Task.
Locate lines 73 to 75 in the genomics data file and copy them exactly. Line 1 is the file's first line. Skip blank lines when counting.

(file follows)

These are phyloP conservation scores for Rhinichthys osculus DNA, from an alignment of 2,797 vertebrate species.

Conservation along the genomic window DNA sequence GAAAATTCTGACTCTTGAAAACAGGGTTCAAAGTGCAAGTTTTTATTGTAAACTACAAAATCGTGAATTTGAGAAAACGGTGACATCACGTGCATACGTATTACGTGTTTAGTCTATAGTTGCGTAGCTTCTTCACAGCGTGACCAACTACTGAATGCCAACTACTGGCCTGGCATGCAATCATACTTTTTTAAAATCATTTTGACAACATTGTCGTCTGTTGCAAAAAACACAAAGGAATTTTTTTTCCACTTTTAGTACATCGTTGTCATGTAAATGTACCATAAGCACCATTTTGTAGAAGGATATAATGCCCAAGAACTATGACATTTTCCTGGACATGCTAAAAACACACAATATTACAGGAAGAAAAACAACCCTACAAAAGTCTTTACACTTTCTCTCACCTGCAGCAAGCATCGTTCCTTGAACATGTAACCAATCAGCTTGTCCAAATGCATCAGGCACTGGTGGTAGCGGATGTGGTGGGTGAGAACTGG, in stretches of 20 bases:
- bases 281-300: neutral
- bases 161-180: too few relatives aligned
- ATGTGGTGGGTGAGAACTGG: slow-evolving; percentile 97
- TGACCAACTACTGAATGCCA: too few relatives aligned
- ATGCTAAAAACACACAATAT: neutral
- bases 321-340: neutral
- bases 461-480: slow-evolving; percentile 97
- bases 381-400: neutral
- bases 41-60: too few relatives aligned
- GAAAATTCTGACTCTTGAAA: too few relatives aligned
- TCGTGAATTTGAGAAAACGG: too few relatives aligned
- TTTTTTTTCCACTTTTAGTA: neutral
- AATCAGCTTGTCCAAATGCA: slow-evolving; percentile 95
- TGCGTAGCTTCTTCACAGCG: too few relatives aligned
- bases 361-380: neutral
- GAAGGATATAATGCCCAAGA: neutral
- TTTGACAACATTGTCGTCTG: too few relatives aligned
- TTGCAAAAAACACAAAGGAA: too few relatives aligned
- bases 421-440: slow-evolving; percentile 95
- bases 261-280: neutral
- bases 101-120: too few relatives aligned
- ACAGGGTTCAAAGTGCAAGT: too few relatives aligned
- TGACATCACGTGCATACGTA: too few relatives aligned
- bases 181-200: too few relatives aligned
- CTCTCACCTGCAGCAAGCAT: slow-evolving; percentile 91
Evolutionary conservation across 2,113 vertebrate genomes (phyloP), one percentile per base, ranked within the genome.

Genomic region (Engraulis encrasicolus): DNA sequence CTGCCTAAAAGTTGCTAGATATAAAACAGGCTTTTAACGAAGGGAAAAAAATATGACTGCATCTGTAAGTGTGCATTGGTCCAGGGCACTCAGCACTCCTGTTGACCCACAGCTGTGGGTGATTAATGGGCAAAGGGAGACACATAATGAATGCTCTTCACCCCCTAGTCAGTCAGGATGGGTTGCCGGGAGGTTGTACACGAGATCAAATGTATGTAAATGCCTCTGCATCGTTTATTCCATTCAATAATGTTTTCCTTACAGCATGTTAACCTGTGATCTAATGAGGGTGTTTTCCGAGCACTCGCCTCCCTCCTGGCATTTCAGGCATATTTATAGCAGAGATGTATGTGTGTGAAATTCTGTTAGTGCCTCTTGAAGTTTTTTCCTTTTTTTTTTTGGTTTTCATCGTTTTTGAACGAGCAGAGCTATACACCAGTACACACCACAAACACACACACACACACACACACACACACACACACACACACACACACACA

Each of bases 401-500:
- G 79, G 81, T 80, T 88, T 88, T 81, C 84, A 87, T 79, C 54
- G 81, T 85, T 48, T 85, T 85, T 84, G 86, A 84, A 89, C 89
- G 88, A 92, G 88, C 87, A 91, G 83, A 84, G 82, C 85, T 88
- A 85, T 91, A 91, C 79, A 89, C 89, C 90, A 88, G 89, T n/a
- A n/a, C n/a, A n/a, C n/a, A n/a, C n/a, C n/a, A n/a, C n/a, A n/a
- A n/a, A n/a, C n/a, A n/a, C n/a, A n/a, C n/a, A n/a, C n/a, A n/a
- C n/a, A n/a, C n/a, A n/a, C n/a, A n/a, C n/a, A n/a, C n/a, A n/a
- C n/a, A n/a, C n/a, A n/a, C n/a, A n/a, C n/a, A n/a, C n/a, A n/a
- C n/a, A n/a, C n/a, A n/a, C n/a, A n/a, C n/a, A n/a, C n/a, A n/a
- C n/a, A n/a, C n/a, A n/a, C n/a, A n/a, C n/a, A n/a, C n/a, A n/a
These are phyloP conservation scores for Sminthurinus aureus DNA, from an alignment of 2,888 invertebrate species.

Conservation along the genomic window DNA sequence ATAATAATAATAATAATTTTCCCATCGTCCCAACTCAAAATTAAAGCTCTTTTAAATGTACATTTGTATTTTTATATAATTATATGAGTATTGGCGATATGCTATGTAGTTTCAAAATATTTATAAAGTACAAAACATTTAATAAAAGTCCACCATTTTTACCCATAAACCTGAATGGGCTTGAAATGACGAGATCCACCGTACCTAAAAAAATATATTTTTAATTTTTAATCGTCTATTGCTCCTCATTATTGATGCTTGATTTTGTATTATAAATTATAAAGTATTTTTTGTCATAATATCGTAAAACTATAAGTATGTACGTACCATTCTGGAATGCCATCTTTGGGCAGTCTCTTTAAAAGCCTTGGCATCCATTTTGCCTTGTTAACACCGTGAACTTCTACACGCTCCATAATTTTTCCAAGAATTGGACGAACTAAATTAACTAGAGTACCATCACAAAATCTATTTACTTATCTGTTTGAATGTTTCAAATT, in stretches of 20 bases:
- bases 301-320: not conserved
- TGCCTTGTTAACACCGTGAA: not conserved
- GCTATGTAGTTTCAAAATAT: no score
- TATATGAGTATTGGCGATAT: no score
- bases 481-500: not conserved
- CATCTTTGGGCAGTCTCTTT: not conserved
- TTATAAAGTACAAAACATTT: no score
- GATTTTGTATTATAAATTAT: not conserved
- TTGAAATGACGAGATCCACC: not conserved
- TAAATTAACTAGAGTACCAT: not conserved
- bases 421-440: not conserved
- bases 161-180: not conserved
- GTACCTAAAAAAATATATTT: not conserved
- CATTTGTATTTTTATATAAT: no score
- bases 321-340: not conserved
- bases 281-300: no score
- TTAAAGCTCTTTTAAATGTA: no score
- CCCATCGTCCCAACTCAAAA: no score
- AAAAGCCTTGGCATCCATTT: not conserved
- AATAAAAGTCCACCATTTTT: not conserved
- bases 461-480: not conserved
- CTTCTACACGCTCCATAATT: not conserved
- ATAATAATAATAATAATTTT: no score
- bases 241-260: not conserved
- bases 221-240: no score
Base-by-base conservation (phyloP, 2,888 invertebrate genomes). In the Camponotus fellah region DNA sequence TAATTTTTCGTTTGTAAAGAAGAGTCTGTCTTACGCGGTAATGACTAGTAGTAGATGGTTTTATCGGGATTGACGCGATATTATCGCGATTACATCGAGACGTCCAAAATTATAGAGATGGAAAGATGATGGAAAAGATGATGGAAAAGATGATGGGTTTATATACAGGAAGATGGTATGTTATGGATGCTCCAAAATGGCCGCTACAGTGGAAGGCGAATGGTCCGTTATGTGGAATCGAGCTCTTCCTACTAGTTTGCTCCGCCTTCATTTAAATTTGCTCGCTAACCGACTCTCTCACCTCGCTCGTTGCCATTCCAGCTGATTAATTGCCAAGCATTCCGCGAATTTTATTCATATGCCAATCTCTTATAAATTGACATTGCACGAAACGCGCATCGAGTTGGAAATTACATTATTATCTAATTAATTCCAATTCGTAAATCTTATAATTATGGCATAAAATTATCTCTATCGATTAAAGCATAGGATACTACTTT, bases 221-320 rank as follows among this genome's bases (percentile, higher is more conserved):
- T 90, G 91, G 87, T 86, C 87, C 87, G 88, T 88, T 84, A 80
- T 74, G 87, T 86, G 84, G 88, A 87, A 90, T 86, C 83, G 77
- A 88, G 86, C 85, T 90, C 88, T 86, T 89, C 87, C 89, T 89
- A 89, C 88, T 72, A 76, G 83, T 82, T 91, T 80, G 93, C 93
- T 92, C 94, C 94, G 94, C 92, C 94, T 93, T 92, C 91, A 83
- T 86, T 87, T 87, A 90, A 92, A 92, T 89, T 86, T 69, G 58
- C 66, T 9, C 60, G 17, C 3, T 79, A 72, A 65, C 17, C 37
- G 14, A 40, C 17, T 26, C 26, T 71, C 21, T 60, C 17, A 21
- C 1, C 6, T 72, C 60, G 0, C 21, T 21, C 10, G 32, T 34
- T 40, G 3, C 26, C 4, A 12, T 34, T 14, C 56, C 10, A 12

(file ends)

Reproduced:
- T 92, C 94, C 94, G 94, C 92, C 94, T 93, T 92, C 91, A 83
- T 86, T 87, T 87, A 90, A 92, A 92, T 89, T 86, T 69, G 58
- C 66, T 9, C 60, G 17, C 3, T 79, A 72, A 65, C 17, C 37